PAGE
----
The technique followed here was similar to that of Example 1 except that instead of the calcium monosulphonates there were used the same weight of calcium disulphonates of the same C.sub.15 -C.sub.18 alpha-olefin mixture.

The main characteristics of the product were as follows

______________________________________ Initial penetration = 270 dmm penetration after 60 double strokes = 275 dmm penetration after 100,000 double strokes .noteq. 320 dmm dropping point ASTM = 220.degree. C. ______________________________________

EXAMPLE 3

20 grams of calcium oxide, in the form of a powder were treated with 300 ml of methanol, said mixture being vigorously stirred. Carbon dioxide was then added to the resulting mixture while an exothermic reaction took place with the subsequentformation of a gelatinous product.

Separately, 160 grams of calcium monosulphonate obtained from the monosulphonic acid of a C.sub.15 -C.sub.18 alpha-olefin mixture were dispersed in 600 cc of toluene, and the whole was boiled under reflux for 30 minutes, after which it was cooledand then added to the vessel containing the treated calcium oxide.

The resulting mixture was homogenized, and carbon dioxide was bubbled into the mixture for 30 minutes.

At the end of this period, the evaporation of the solvents (methanol and toluene) was started, and 200 grams of mineral oil were added.

After the solvents had been removed, the product was milled in a colloid mill, with the slow addition of a further 600 grams of mineral oil. The finished grease appeared perfectly homogeneous with a short fibre and almost transparent. The maincharacteristics were as follows:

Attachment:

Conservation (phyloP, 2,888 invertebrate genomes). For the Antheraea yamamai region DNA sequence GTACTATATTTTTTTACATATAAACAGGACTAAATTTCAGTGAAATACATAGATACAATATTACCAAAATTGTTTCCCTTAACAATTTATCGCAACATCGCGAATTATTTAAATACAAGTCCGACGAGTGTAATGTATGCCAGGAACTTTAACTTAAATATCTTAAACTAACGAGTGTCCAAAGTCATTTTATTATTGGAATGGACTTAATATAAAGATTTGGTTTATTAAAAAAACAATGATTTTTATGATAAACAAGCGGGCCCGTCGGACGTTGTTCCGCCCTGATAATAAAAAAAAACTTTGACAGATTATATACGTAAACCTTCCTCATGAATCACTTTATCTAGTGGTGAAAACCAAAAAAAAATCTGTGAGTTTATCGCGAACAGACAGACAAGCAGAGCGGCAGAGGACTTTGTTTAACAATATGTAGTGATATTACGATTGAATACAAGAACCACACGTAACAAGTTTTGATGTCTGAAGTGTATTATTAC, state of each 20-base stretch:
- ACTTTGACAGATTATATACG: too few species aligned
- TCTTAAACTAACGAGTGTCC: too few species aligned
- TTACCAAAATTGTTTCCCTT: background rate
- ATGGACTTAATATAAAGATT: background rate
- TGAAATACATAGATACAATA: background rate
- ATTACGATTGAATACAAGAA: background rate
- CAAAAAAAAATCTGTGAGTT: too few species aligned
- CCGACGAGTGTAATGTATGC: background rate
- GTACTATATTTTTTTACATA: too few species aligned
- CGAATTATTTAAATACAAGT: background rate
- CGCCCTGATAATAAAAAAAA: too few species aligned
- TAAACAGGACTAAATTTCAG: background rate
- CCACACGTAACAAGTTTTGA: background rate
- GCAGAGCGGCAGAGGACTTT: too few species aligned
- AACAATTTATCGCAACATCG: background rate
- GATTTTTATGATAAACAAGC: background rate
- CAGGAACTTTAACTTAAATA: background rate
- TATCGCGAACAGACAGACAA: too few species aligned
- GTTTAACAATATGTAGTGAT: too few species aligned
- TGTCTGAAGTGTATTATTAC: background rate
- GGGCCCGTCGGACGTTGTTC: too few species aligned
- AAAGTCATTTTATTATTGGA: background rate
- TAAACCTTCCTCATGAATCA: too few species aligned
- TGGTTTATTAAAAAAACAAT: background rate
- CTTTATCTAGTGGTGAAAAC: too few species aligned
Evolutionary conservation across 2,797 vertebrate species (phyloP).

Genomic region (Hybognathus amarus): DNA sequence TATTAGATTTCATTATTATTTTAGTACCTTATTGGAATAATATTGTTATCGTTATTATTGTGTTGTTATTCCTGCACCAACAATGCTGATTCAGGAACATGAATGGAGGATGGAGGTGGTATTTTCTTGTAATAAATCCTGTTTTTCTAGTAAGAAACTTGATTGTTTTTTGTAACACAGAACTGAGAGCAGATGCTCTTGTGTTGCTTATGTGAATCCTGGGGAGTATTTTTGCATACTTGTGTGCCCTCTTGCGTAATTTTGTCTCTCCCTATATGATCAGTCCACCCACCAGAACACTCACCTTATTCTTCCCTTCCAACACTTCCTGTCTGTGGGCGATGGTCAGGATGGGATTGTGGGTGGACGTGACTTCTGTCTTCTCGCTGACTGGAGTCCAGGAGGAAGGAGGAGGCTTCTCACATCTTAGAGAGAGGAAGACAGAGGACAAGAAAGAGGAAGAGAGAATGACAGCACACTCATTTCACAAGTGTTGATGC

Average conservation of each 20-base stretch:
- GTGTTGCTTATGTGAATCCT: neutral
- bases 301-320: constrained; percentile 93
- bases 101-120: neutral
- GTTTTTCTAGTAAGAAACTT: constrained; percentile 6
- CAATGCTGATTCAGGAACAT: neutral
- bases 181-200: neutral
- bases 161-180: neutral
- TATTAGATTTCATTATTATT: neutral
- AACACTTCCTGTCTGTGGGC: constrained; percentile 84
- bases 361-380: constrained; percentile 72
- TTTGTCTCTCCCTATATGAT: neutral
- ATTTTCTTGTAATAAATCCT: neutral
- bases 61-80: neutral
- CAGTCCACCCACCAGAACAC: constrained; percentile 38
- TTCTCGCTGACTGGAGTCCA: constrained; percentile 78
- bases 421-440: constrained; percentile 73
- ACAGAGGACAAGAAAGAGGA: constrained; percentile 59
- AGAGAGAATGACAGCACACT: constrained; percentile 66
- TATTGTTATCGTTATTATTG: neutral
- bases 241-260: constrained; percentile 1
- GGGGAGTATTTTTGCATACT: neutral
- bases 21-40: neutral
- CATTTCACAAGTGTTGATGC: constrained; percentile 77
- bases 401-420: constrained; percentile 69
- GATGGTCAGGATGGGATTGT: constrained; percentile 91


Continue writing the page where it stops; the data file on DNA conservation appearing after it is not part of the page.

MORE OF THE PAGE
______________________________________ initial penetration = 265 dmm penetration after 60 double strokes = 265 dmm penetration after 100,000 double strokes = 300 dmm dropping point ASTM = 260.degree. C. ______________________________________

EXAMPLE 4

The technique followed here was similar to that of Example 1, the only difference being the replacement of 200 grams of the calcium alkyl monosulphate by 200 grams of the calcium alkylene disulphonate.

The main characteristics of the product were as follows:

______________________________________ initial penetration = 250 dmm penetration after 60 double strokes = 260 dmm penetration after 100,000 double strokes = 255 dmm ______________________________________

EXAMPLE 5

The technique followed here was similar to that of Example 1, the only difference being the replacement of 800 grams of mineral oil by 800 grams of a silicone liquid having an Engler viscosity of 50.degree. C. of about 8.

The main characteristics of the resulting grease were as follows:

______________________________________ initial penetration = 230 dmm penetration after 60 double strokes = 230 dmm penetration after 100,000 double strokes = 245 dmm dropping point ASTM = 250.degree. C. ______________________________________

EXAMPLE 6

The technique followed here was similar to that of Example 1, the only difference being the replacement of the mineral oil by the same weight of the silicone liquid described in Example 1, and the replacement of the calcium monosuplhonate of aC.sub.15 -C.sub.18 alpha-olefin mixture by the same weight of the calcium disulphonate of the same alpha-olefin mixture.

The main characteristics of the grease were as follows:

______________________________________ initial penetration = 240 dmm penetration after 60 double strokes = 245 dmm penetration after 100,000 double strokes = 280 dmm dropping point ASTM = 260.degree. C. ______________________________________

EXAMPLE 7

The technique here was similar to that of Example 1, the only difference being that the mineral oil was replaced by the weight of a polyglycol having an Engler viscosity of about 6 at 50.degree. C.